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U.S. Senator Emerges As Unlikely Medical Cannabis Supporter

U.S. Senator Lindsey Graham (R-S.C.) has emerged as an unlikely supporter of medical cannabis, stating in both committee hearings and interviews that he backs a limited overhaul of U.S. law on the issue.

Graham — who waged a quixotic bid for the 2016 Republican presidential nomination before dropping out of the race last December — has since become an outspoken advocate and cosponsor of the Compassionate Access, Research Expansion, and Respect States Act (CARERS Act).

The bill calls for several radical changes to current cannabis policy, including a rescheduling of cannabis from Schedule I to Schedule II and allowing for banking institutions to conduct business with cannabis outlets.

lindsey-graham-comes-outAccording to Graham — who chairs the powerful Senate Judiciary Subcommittee on Crime and Terrorism, giving him outsized jurisdiction and voice regarding law surrounding cannabis policy — laws in America should reflect the changing attitudes among U.S. citizens regarding cannabis policy.

“I am open-minded to the idea that the plant may have medical attributes that could help people,” he said in a recent interview. “I’m convinced that we should, as a nation, research the medical applications of the marijuana plant…. It could be life-changing. I just want to do it in a scientific way… and the current system doesn’t allow for the research that we need.”

The senator says that he was moved to change his stance on the issue after having been lobbied by multiple parents whose children had had their medical conditions cured or effectively treated through the use of cannabis.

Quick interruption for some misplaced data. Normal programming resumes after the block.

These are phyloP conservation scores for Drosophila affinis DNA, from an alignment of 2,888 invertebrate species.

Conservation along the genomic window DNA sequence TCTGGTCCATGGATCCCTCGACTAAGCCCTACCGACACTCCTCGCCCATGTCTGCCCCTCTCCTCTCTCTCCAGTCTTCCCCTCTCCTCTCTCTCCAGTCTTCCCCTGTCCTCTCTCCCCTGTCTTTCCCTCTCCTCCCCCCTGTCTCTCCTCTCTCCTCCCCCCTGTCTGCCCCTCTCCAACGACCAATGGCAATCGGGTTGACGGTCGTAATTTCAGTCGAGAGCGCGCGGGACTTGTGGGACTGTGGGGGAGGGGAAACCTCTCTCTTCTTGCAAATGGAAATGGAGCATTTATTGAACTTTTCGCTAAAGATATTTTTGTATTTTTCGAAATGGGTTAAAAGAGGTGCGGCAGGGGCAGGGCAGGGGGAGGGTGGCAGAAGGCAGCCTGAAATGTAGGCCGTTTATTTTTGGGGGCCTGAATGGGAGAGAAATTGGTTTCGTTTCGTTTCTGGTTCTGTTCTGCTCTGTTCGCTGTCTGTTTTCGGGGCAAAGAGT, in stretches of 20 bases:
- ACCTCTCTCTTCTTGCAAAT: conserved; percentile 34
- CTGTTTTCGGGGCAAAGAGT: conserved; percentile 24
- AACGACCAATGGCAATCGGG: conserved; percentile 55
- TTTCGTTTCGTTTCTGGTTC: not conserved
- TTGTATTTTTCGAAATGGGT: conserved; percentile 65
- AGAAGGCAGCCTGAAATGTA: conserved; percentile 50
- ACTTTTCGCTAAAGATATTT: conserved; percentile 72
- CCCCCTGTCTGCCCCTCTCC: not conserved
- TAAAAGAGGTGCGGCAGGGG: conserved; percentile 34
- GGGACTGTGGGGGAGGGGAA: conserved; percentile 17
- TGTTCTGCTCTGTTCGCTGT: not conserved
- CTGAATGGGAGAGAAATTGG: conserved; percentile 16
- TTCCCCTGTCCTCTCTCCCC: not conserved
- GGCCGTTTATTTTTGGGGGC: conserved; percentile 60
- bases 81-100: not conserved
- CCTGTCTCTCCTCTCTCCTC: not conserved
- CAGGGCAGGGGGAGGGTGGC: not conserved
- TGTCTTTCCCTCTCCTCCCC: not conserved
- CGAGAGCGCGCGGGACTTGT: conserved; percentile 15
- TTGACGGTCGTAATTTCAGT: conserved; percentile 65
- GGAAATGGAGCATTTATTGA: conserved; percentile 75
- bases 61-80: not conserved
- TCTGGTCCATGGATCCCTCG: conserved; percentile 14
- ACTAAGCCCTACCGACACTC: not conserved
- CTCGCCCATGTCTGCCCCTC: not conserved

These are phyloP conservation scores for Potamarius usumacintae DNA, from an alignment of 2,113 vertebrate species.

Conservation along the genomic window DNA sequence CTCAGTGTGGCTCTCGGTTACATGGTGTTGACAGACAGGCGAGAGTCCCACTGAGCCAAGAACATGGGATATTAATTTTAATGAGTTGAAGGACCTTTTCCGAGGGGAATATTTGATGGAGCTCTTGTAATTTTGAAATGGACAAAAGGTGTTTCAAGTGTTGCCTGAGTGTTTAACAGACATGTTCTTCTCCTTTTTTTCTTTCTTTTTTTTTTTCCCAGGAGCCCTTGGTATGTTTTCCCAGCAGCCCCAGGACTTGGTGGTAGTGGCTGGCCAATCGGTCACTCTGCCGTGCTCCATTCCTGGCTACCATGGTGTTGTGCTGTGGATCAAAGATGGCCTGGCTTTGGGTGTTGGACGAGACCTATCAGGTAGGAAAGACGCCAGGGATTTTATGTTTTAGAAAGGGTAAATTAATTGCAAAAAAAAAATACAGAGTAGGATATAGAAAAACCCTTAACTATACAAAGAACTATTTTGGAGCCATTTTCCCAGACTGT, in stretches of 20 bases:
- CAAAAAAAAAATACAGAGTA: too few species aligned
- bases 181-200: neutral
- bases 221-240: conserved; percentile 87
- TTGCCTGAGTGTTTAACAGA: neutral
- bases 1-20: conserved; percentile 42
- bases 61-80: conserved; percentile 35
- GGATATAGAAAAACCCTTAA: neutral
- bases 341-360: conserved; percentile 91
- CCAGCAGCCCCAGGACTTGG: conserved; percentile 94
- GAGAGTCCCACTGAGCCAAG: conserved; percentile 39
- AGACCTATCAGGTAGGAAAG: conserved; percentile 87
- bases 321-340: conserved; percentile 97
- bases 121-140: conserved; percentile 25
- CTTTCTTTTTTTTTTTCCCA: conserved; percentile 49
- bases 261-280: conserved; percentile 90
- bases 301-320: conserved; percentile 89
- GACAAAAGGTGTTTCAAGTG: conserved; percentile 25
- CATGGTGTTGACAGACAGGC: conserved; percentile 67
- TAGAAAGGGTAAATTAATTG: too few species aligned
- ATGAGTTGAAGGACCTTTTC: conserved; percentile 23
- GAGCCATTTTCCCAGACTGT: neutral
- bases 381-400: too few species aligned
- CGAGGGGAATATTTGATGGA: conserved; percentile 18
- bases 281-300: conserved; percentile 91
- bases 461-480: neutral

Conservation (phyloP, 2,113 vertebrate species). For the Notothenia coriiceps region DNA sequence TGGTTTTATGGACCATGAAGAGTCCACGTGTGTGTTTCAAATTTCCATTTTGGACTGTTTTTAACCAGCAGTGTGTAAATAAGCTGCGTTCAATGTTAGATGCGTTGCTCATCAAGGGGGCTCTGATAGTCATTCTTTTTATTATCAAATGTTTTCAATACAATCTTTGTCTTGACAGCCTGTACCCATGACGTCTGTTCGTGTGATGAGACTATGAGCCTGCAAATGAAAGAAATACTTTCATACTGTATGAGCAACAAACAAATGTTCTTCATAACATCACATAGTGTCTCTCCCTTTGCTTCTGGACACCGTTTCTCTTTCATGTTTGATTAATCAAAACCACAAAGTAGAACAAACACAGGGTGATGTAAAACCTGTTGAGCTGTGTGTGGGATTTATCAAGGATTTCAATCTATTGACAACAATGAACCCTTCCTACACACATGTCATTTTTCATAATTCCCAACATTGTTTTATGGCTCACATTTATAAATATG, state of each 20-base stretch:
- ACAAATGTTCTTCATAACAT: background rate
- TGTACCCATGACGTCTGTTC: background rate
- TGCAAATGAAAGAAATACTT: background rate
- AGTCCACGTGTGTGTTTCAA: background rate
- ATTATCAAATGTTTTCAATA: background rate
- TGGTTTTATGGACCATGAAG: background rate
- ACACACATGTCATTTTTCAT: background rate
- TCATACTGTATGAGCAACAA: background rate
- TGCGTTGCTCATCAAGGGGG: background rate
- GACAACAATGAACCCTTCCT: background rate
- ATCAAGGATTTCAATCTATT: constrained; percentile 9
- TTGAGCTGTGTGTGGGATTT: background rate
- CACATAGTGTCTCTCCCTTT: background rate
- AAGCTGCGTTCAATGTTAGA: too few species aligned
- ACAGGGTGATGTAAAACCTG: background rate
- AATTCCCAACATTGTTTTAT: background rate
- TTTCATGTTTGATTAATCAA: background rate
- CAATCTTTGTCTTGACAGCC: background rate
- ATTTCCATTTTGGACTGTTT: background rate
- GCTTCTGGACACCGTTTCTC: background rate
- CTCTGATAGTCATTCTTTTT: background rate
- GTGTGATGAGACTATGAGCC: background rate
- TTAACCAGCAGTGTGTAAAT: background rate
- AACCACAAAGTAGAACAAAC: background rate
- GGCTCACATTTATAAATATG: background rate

“I have several people that I personally know who have children who have some epilepsy and other diseases,” he says, “and the parents seem to think this helps. And… what stuns me is how little we know and how much more we could know. Some of these [diseases], like epilepsy, the families tell us that it has changed the child’s life. That’s why I want more research. Is that anecdotal, or is it real? To me, that’s very exciting.”

Graham was also responsible for chairing the first-ever Congressional hearing on the medical benefits of cannabis, held in July. The hearing was even attended by Judiciary Committee Chairman Chuck Grassley (R-Iowa), a longtime opponent of overhauling cannabis policy, signaling that he too could be open to persuasion on the issue.

graham_unityWhile the CARERS Act faces an uphill climb to passage in this Congress, Graham is nonetheless sanguine about the prospect of altering cannabis policy at the federal level in the near future.

“People who go through chemo treatment go through hell,” Graham says. “If there’s an application of the marijuana plant that can help patients like that? I know they need all the help they can get. I just want to make sure we do it based on science, but that is a worthy goal…. Sign me up.”

John Winston is a New York City-based journalist and a media advisor for

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